Health & Spirit

Measuring the significance of a cardiac calcium score

By Keith Roach, M.D. on

DEAR DR. ROACH: I would like to know about the interpretation of the cardiac calcium test. My husband and I (both 74 years old) had this test and got scores of 74th and 77th percentiles, respectively. Our cardiologist did not seem very impressed with the test or our scores, and said the results may mean a 5 percent chance of a heart event each year. He indicated that this was low, especially since we had both had done quite well on our stress tests, which we take annually as part of our general checkup of cardiac health.

After doing a lot of online research, we could not find anything we could do proactively to reduce our scores except lose weight (both of us have very reasonable body weight) and increase aerobic exercise. Although we both are quite active and eat well, we do not exercise aerobically, just motion and stretching exercises. May I stop worrying about the 5 percent chance a year of a heart event? -- M.L.

ANSWER: Five percent per year is an absolute number, but my interpretation may be different from your cardiologist's. He seems to think it's OK, but I think 5 percent is too high, and I would encourage you to make what changes you can.

Eating well is a great goal, but most people are able to improve their heart disease risk further through diet. It's becoming clear that a diet based mostly on plants and legumes, with nuts, some fruits, whole grains and almost no refined sugars and starches, reduces heart disease risk. I believe that a diet including fatty fish has low heart disease risk compared with a vegan diet, but others disagree and the evidence is not absolute.

There are many stress-reduction techniques that are helpful for people with high stress.

A statin drug and aspirin would be recommended for nearly all people with calcium scores like you have.

DEAR DR. ROACH: My husband loves a long soak in the bathtub, so I have made him many containers of bath salts (plain Epsom salts mixed with essential oils). I use about 2 cups of the salts with a full small bottle of essential oils, packed into a glass jar with a scallop shell for the scoop. The house smells heavenly when he is taking a bath. Since I have been receiving emails lately offering cannabis oil, I wondered if marijuana bath salts would be OK to make. I have no idea what the marijuana bath salts smell like, but I am wondering about the effect of cannabis oil being absorbed by the skin in a long, soaking bath. Would he end up "high"? Just wondering. Thanks for any information. -- Anon.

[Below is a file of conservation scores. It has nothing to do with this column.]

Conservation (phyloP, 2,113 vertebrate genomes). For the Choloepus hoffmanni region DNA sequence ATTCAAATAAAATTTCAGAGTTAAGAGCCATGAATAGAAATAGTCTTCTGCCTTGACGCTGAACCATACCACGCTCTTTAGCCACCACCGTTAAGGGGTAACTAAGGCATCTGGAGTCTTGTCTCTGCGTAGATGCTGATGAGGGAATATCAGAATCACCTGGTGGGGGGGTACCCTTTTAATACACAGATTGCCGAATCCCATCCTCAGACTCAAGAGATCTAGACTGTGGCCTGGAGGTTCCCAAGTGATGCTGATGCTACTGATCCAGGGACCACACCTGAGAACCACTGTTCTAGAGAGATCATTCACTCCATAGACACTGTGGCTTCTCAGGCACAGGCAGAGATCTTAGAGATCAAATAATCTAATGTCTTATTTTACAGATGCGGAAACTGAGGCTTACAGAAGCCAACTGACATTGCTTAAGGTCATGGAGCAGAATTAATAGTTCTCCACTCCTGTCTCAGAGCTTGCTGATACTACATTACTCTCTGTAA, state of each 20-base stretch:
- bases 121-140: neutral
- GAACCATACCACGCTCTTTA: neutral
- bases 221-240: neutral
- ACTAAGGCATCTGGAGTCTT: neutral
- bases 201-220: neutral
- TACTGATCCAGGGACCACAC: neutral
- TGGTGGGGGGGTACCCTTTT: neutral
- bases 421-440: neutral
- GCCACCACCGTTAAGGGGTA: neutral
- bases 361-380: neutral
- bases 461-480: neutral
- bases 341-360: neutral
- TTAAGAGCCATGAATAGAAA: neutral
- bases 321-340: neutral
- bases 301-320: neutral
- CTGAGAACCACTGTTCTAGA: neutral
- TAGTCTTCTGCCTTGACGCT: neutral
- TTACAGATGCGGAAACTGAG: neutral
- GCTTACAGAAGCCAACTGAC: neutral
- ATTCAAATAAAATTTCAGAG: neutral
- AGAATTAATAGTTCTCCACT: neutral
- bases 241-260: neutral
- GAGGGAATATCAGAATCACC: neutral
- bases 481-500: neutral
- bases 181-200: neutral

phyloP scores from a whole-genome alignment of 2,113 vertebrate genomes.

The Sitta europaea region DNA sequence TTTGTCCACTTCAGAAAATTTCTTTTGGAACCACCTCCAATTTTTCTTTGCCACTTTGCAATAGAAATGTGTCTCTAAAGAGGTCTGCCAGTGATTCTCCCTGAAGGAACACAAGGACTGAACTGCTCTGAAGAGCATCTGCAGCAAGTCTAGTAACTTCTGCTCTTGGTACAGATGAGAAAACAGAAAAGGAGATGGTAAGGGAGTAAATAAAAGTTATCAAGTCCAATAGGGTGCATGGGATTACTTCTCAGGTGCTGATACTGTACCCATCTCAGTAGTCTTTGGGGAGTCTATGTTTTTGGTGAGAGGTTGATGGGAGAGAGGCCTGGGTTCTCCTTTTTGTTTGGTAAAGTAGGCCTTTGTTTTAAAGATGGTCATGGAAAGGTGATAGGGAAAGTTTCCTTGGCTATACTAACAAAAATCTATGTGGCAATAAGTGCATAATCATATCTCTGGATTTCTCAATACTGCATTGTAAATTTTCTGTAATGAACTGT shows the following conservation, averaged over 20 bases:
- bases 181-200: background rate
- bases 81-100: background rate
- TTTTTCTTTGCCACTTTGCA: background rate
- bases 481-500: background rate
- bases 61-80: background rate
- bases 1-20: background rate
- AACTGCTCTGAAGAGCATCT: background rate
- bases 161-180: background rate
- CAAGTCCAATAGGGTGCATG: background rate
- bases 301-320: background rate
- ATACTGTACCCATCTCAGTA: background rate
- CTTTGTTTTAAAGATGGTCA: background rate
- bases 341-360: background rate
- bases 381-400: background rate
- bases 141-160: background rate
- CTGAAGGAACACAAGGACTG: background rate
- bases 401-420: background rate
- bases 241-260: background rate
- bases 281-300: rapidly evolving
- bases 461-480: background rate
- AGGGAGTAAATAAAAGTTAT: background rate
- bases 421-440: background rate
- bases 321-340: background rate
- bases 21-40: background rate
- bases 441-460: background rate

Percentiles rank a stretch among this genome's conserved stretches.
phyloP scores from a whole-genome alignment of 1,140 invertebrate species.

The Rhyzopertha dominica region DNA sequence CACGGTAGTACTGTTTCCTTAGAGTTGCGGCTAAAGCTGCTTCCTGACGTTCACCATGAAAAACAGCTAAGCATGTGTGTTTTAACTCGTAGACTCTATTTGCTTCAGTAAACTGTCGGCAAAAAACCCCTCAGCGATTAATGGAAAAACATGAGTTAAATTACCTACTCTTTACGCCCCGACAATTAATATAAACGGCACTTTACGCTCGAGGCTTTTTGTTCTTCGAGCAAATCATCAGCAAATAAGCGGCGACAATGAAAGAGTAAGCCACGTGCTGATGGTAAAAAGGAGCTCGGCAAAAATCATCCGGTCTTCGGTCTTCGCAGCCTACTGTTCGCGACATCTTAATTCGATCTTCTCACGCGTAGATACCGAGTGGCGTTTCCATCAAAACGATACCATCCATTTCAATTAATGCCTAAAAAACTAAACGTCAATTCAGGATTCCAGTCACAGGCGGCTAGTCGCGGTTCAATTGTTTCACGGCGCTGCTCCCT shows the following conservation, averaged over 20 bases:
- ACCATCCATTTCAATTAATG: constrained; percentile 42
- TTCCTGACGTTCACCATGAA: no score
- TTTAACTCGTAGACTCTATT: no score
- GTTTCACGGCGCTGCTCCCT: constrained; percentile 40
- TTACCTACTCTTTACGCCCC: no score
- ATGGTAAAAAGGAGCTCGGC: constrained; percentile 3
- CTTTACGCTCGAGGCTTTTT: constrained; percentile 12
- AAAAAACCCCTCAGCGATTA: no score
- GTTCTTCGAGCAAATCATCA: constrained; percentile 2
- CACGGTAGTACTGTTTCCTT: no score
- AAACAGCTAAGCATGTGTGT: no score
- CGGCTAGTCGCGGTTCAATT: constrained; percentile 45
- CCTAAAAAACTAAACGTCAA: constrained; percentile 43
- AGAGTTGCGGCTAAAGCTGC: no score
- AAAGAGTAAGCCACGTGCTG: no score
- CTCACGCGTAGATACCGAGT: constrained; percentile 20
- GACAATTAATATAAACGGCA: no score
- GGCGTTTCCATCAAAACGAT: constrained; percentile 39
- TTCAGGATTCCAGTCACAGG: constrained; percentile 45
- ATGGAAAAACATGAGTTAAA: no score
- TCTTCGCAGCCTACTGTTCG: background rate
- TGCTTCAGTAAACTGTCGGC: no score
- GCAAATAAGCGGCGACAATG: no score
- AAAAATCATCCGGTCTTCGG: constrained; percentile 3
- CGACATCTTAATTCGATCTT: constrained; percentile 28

ANSWER: Cannabis oil is made from strains of Cannabis sativa, which has variable levels of THC (the substance that causes euphoria, or "high") and cannabidiol (CBD), which does not and which may have some medicinal uses.

The essential oils I have seen for use in massage and baths generally are reported by their manufacturers to not contain significant amounts of either THC or CBD. Cannabis oils with high THC generally are not legal in the United States, although high-CBD, low-THC oils have some medicinal uses. Thus, it's very unlikely that he would experience any euphoric effect from these essential oils used in bath salts.

I have read that it smells like newly mown grass or like pine.

READERS: The osteoporosis pamphlet furnishes details on how to prevent this universal condition. Readers can obtain a copy by writing:


Dr. Roach

Book No. 1104

628 Virginia Dr.

Orlando, FL 32803

Enclose a check or money order (no cash) for $4.75 U.S./$6 Can. with the recipient's printed name address. Please allow four weeks for delivery.


Dr. Roach regrets that he is unable to answer individual letters, but will incorporate them in the column whenever possible. Readers may email questions to or request an order form of available health newsletters at 628 Virginia Dr., Orlando, FL 32803. Health newsletters may be ordered from

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